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Ankle–brachial index (ABI) is conventionally calculated as the ratio of higher of the two systolic ankle blood pressures to the higher brachial systolic pressure (HABI method). Patients with clinical suspicion for peripheral arterial disease (PAD) but normal or mildly abnormal ABI (0.8 to 1.3) by HABI method are referred for exercise ABI test. We hypothesized that an alternate method using the lower of the two systolic ankle pressures (LABI method) would help predict abnormal exercise ABI test.
All patients who underwent resting ABI study and exercise ABI study between July 2008 and December 2011 in our institution were enrolled. Exercise ABI was calculated using standard protocol after 5 minutes of exercise at 2 miles/hour at a gradient of 12%. Subjects with ABI >1.3 were excluded.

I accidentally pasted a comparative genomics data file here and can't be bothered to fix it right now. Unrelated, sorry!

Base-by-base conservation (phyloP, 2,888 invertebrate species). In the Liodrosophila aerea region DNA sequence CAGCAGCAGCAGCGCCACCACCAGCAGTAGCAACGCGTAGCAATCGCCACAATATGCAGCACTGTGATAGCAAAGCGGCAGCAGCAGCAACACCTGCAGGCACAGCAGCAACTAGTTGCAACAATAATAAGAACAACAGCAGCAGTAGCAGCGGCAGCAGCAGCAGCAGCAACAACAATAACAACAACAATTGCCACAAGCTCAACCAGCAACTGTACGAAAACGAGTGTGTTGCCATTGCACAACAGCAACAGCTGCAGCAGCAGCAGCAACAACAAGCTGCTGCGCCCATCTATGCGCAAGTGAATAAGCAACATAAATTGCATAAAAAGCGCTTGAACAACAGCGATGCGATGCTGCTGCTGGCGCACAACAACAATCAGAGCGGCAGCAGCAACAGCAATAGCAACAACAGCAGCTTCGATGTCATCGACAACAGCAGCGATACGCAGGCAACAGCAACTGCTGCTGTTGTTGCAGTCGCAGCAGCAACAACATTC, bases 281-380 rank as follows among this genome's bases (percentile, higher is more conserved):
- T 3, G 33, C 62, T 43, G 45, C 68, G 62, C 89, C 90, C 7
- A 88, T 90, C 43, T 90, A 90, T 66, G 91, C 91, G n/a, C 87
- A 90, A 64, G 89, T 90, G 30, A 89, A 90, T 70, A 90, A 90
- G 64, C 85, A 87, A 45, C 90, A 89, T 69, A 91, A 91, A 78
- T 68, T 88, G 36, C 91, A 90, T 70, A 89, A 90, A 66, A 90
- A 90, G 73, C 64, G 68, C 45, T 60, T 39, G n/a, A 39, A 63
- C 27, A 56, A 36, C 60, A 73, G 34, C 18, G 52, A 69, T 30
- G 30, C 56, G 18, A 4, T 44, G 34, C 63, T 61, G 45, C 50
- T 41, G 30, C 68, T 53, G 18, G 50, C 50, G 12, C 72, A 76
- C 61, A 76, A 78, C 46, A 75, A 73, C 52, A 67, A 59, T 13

A total of 93 patients were enrolled (186 limbs). At rest LABI method detected abnormal ABI (<0.9) in 49% of patients compared to 34% of patients detected by HABI method. Exercise ABI test was abnormal in 31% of these patients. Table shows the changes in diagnostic ability of LABI method using various cut off's to detect abnormal exercise ABI. A rest ABI of <0.8 by LABI method had a specificity of 91% and positive predictive value of 85% to predict an abnormal exercise ABI test.
In patients referred for exercise ABI study, a rest ABI <0.8 by LABI method predicts abnormal results. Further studies are needed to determine if these patients can directly be referred for angiogram and avoid exercise ABI test.
|Abnormal Exercise ABI <0.8||Abnormal Exercise ABI <0.9|
Poster Sessions, Expo North
Monday, March 11, 2013, 9:45 a.m.–10:30 a.m.
Session Title: Markers to Assess Peripheral and Carotid Artery Disease: Rapid Advances
Abstract Category: 35. Vascular Medicine: Non Coronary Arterial Disease
Presentation Number: 1297–163
- 2013 American College of Cardiology Foundation